Don't assume you can suspend or temporarily lay off employees

Many employers have complained — understandably — they're 'damned if they do and damned if they don't'

Stuart Rudner

By Stuart Rudner

I am very excited to announce that my book on summary dismissal, You’re Fired: Just Cause for Dismissal in Canada, is now available from Carswell. For more information, visit Carswell's website.

One of the overriding themes of the text is that even when an employee has engaged in misconduct (which can include poor performance), summary dismissal is not always warranted. As discussed in previous posts, an employer will also have to satisfy a court that the employment relationship has been irreparably harmed before the court will agree the employer was entitled to terminate the employment relationship.

In the course of this analysis, the courts will undertake a contextual approach, which considers all aspects of the employment relationship. Furthermore, proportionality is required — the punishment must fit the crime, and it will only be the most egregious of offences that will warrant summary dismissal. In many cases, Canadian courts have held that while the employee may be guilty of misconduct, summary dismissal was too harsh a punishment and some lesser form of discipline was appropriate.

The inevitable question is what other forms of discipline an employer can resort to if it’s not confident just cause for dismissal exists. Unfortunately, employers in Canada are extremely limited in this context. Generally speaking, when people think of disciplining employees, they think of warnings (verbal or written), suspensions and demotions.

However, the law has historically been that suspensions, particularly unpaid ones, constitute a constructive dismissal. Canadian courts have found employers do not have an automatic right to suspend employees for any reason, paid or otherwise. As a result, if they do so, they breach the employment contract and constructively dismiss the employee, who would then be entitled to all of the damages she would otherwise receive if she was dismissed in the usual manner. The courts have treated demotions in a similar fashion, holding it is not an option available in most cases.

Many employers have complained, understandably, they are “damned if they do and damned if they don’t.”

On the one hand, they are told they should avoid dismissal in all but the most extreme circumstances. But, on the other hand, they are told they do not have any options other than verbal or written warnings. Notably, in recent years, there have been a small number of court decisions that recognized the right of an employer to suspend an employee in circumstances where misconduct was shown but dismissal was not warranted.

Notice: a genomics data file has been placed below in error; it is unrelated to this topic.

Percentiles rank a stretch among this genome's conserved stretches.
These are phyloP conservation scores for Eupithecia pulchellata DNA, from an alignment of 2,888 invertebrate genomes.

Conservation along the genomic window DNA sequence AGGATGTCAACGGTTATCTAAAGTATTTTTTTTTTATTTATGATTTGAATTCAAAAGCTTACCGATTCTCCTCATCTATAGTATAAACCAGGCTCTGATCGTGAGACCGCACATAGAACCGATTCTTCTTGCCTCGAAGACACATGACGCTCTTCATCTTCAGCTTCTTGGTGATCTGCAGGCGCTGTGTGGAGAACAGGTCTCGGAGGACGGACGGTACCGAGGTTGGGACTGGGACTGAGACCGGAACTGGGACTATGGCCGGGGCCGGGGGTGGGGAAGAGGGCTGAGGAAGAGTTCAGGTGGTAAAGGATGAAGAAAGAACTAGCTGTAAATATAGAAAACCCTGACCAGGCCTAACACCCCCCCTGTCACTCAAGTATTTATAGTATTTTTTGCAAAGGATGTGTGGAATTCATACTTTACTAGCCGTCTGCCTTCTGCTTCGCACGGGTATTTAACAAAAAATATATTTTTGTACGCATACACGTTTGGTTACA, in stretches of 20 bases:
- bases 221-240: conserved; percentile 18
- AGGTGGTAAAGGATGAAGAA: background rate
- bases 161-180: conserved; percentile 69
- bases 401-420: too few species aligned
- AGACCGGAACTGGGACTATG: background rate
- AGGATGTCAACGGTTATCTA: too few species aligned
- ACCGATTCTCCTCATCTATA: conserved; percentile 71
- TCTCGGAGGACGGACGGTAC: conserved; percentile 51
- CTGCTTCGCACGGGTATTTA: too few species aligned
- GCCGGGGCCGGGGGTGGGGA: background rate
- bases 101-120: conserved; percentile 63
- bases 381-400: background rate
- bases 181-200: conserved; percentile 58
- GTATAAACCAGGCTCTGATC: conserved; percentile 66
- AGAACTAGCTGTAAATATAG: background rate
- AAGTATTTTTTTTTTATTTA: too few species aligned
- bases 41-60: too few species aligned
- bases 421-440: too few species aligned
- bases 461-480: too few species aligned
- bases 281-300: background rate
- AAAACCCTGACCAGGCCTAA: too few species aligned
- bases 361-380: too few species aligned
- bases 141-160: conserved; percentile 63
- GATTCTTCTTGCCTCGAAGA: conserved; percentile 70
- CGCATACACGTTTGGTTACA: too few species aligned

The law continues to evolve in that area, and it’s quite possible that in the future we will be able to say more confidently an employer can suspend an employee in the right circumstances. It is always open to the parties to agree the employer will have the right to suspend an employee, and I generally advise clients to include such wording, where appropriate, in written contracts of employment.

On a related note, many employers assume they have the right to lay workers off temporarily in situations where there is a shortage of work. In Ontario, this misconception is perhaps exacerbated by the fact the Employment Standards Act sets out various parameters for temporary layoffs. However, it does not give employers the right to temporarily lay employees off. It only sets out the parameters of what they can do if they already have that right.

In order to be entitled to lay workers off temporarily, there must be an explicit or implicit agreement. The best way to show such an agreement is to have clear and unambiguous wording in a written contract of employment. Alternatively, some employers will be able to show that within their company, or their industry, it is implied and understood that temporarily layoffs are a possibility. The construction industry would be a good example. However, in the absence of an express or implied right to temporarily lay employees off, employers cannot do so. If they do, it can constitute a constructive dismissal.

The bottom line is employers should think twice, and obtain appropriate advice, before taking any significant steps, including dismissal, discipline or layoffs.

Stuart Rudner is a partner with Miller Thomson LLP in Ontario, specializing in employment law. He provides clients with strategic advice regarding all aspects of the employment relationship, and represents them before courts, mediators and tribunals. He is author of You’re Fired: Just Cause for Dismissal in Canada, published by Carswell. He can be reached at (905) 415-6767 or [email protected]. You can also follow him on Twitter @CanadianHRLaw, join his Canadian Employment Law Group on LinkedIn, and connect with him on Google+.


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